Campaign For a National Referendum (4): Frank Field again on the record in favour of a referendum

The Sunday Times reported yesterday that Frank Field has urged Gordon Brown to hold an immediate UK-wide referendum on the future of the Union. The Labour MP is quoted as saying, “Unless Gordon Brown wrongfoots [Alex Salmond] by addressing the English question and by holding a UK-wide referendum before he has the chance to build up a head of steam, then the break of Britain, and indeed of the Labour party, looks certain”.

Anyone might think Frank Field has been reading this blog. In the first post in this Campaign For a National Referendum series, ten days ago, I wrote: “perhaps GB [Gordon Brown, that is] could demonstrate that he really is a visionary leader by seizing the initiative from Bendy Wendy and Alex Salmond, and saying that we will resolve this issue once and for all before the end of his term in office, in 2010. This is perhaps the real constitutional re-examination and debate about Britishness that we should have been having all along. Seriously – and I hope some Labour Party strategists are reading (some hope!) – this could be the way for New Labour to completely outflank both the nationalists and the Tories. GB could argue passionately for his vision of a united Britain, and he’d be bound to regain a lot of support in England for doing so, so long as this Britishness was advocated as one that was in the interests of, and was fair to, all the nations of the UK, and didn’t suppress the very existence of England as his Britishness crusade has attempted to do up till now”.

I do, however, differ from Frank Field’s position in two key respects. In the Sunday Times article, he is quoted as saying, “it is Westminster MPs, not the Scottish parliament, who must stage the referendum and decide on the key referendum issues”. I disagree that it should be Parliament alone that should work out which issue(s) should be put to the people. This should emerge from a constitutional convention involving people from all walks of life; and the convention should be mandated to consider the views of the people of England, Scotland, Wales and Northern Ireland as they emerge from general debate (including over the Internet) and opinion polls. It’s down to the people to decide, not a Parliament that is so unrepresentative of popular opinion.

Secondly, Frank Field is reported as arguing that if the Scots voted for independence while the English voted against (presumably meaning ‘against independence for Scotland’, not for England), then the prime minister should not negotiate the demise of the Union with the first minister. Well, firstly, the prime minister shouldn’t negotiate the ‘demise’ of the Union with the first minister in any event, as he has clear conflicts of interest, such as wanting to preserve some role for Scottish people like himself in English public life while, at the same time (as a Scot) not being impartial with respect to getting the best deal for England – and we know just how discriminatory towards the English his government has been. Secondly, the English should not have a veto on Scottish independence. Certainly, it would be hypocritical if Gordon Brown were to act as if such a veto were legitimate, given that he is a signatory of the 1988 Scottish Claim of Right, which asserted that, “We, gathered as the Scottish Constitutional Convention, do hereby acknowledge the sovereign right of the Scottish people to determine the form of Government best suited to their needs”.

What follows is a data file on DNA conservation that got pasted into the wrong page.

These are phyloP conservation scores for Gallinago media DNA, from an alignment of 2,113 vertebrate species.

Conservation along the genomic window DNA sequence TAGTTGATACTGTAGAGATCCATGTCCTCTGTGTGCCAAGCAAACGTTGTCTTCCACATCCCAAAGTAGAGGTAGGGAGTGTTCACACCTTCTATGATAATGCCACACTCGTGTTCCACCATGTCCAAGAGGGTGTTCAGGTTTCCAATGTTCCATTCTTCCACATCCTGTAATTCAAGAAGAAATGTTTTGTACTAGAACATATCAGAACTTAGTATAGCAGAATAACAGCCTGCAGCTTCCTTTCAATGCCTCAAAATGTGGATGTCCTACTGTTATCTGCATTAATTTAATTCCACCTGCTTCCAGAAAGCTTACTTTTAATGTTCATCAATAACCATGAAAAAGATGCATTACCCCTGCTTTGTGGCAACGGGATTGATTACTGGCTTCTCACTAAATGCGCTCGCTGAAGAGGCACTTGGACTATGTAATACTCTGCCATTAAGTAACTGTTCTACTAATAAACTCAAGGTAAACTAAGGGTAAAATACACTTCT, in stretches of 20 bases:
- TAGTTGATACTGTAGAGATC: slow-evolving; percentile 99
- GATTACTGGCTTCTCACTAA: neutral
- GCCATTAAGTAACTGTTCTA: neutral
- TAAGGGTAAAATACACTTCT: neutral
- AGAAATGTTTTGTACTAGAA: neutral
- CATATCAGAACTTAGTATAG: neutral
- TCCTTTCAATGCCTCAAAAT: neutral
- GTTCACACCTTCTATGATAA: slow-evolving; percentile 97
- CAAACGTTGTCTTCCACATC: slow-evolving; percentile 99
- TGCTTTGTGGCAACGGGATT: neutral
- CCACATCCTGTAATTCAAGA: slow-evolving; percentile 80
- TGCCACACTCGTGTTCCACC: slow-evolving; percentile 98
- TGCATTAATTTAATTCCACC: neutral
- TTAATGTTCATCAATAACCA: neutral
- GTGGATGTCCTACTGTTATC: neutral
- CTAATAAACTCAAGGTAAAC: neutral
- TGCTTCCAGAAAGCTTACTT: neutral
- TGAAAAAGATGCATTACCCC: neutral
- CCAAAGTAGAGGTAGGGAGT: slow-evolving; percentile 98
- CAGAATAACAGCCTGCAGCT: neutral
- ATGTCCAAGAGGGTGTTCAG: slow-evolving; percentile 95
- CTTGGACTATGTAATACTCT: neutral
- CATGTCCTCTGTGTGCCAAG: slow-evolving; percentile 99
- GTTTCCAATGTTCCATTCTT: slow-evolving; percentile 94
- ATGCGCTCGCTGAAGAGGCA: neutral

Logically, if the UK-wide referendum were on a single new constitutional settlement for all the countries presently included in the UK, then if one country votes ‘yes’ while the others vote ‘no’, you just have to renegotiate the settlement in order to get a deal that everyone can be happy with – not pretend that the problem will just go away, which it certainly won’t if the Scots feel they are being denied their sovereign right to be independent should they wish to be. On the analogy of a marriage, if one spouse is seeking a divorce, then the other spouse can’t really prevent them no matter how much they might wish to remain married – the issue is about getting the best deal in a divorce settlement; and if the remaining UK (or its unrepresentative government) refused to grant a divorce, the deal will end up being far worse for England, and a whole lot of unnecessary acrimony will be generated in the process.

Face up to it, Frank, if the Scots want out, then we’ll just have to let them go. You’re still thinking with your Labour politician’s hat on there, I feel!

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2 Responses

  1. apparently this article by Field was not in the print edition of the Times but in the Scottish Times they say this

    http://www.timesonline.co.uk/tol/news/uk/scotland/article4093197.ece

    From The Times
    June 8, 2008

    “Media failure to provide informed coverage of UK ‘fuels Scots English tension’
    A think-tank report claims the English and the Scots are drifting further apart and blames the media for failing to provide informed coverage of UK events”

    you could not make it up!

  2. Thanks, Tally. I like the bit where it says, “The think-tank’s report will make depressing reading for Gordon Brown, the Prime Minister, who is keen to emphasise the importance of Britishness”. Isn’t the whole problem that the media just reports English news as if it applied to the whole of the UK, rather than drawing out the differences between England and Scotland? Well, bring it on, I say: the more people realise what a better deal the Scots are getting, the more the pressure will grow for an English parliament at the very least!

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